Georgia’s elected prosecutors and a state legislator said they are standing by against the criminalization of reproductive health decisions after a federal appeals court cleared a six-year abortion ban weeks by state.
Lawmakers and Democratic officials have voiced their opposition to efforts that threaten abortion rights following the U.S. Supreme Court’s decision to overturn Roe vs. Wade. Seven Georgia prosecutors signed a nationwide joint statement last month refusing to use their offices’ resources to criminalize abortion.
“Anyone who proactively made these pledges already knew” that Republicans in the state were pushing for Georgia’s abortion law to go into effect, Georgia State Rep. Renitta Shannon said. D), in an interview on July 22. return on their commitment.
His comments came after the United States Court of Appeals for the Eleventh Circuit last week overturned a lower court injunction on the state’s controversial abortion law, which bars the procedure after the detection of a fetal heartbeat. Shannon recently testified before Congress about the disparate negative impact state abortion bans will have on low-income communities and women of color.
Georgia district attorneys say they are standing by their previously stated positions in defense of abortion rights.
“Until our community is rid of violent crimes and sexual predators, I will not spend our limited resources suing women and their doctors for personal health decisions,” said Jared Williams, U.S. Circuit Court Attorney. Augusta, in a June 24 statement following the Supreme Court ruling.
Patsy Austin-Gatson, district attorney for the Gwinnett Judicial Circuit, said July 22 that she stood by her position but would review events on a case-by-case basis if they came through her office.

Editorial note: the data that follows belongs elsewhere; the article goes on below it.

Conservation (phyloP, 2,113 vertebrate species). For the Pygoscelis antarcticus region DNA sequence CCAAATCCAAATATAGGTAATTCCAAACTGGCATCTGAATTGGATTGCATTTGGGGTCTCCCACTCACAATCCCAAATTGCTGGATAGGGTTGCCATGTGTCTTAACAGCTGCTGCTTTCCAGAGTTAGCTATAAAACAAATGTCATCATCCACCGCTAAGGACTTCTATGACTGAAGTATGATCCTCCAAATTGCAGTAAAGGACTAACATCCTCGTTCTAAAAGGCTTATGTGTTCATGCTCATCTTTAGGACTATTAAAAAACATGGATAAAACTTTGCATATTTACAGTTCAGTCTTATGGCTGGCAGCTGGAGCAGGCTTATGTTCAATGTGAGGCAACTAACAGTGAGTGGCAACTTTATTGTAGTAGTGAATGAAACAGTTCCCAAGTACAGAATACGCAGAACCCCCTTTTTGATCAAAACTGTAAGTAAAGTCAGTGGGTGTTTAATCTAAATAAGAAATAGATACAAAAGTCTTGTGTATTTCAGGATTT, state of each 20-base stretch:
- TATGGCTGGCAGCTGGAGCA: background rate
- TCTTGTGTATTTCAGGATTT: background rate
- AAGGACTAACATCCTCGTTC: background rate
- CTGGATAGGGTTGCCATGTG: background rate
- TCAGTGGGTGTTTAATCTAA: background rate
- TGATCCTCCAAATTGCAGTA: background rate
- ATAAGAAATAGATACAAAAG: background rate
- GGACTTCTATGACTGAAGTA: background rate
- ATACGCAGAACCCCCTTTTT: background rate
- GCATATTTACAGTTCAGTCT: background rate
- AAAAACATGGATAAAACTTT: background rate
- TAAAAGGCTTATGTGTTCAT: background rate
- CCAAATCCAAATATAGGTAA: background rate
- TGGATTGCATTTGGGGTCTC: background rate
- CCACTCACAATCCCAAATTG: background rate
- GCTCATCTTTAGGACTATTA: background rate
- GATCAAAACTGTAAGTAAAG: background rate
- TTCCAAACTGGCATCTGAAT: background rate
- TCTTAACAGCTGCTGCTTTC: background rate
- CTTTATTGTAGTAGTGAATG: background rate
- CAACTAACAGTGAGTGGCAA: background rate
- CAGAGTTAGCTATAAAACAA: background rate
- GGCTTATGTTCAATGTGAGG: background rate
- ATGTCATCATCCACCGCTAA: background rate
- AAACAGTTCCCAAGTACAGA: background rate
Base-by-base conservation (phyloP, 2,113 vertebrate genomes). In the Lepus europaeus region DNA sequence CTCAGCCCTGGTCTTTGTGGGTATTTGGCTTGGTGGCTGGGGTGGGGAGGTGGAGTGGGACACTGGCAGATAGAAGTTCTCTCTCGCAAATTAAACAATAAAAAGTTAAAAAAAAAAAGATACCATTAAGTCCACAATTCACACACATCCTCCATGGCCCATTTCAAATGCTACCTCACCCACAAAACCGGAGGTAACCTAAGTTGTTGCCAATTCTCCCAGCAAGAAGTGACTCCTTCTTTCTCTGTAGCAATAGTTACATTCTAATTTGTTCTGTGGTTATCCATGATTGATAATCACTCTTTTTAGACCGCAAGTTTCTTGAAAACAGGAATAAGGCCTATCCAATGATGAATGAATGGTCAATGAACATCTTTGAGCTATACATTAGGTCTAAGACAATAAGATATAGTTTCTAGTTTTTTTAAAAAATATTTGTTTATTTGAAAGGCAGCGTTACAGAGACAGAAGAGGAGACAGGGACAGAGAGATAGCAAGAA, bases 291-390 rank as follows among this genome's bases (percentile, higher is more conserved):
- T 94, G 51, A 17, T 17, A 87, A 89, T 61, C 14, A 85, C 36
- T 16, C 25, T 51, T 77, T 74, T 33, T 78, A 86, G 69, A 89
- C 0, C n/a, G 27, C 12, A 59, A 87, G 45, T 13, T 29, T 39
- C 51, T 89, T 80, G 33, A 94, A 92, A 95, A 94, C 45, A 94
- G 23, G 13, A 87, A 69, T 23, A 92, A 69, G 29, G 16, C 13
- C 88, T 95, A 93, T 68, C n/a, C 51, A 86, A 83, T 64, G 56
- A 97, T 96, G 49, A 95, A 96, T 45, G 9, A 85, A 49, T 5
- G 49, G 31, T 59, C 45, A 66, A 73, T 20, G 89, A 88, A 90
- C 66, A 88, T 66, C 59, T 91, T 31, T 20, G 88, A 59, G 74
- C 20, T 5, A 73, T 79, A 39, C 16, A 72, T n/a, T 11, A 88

“There are so many more implications when a right women have enjoyed for fifty years is summarily taken away,” Austin-Gatson said in an emailed statement. “There are tons of nuances around this issue that the law hasn’t taken into account.”
Sherry Boston, the DeKalb County district attorney, told Bloomberg Law that she will continue to use her prosecutorial discretion to protect her community.
“Since the dawn of the criminal justice system, prosecutors have always had the ability to decide which cases they choose to pursue and which cases they choose not to pursue,” she said.
“As DeKalb’s prosecutor who has limited resources, we chose to focus our energy on serious violent crimes, such as murder, rape, aggravated pedophilia and the backlog of criminal cases that resulted from the unprecedented closure due to Covid – and we will continue to put our resources into it rather than taking it out to potentially investigate women and doctors for medical decisions,” Boston said.
Since the Georgia Legislative Assembly will not meet again until January 2023, legislative battles over the ban will have to be put on hold. Still, Shannon urged those who feel strongly about the issue to “show up in November to vote”.
“There are vacancies that may impact this law – as to whether or not it’s something that’s just allowed to stand, or whether it’s something that people will aggressively work on. to have it repealed in Georgia,” she said. said.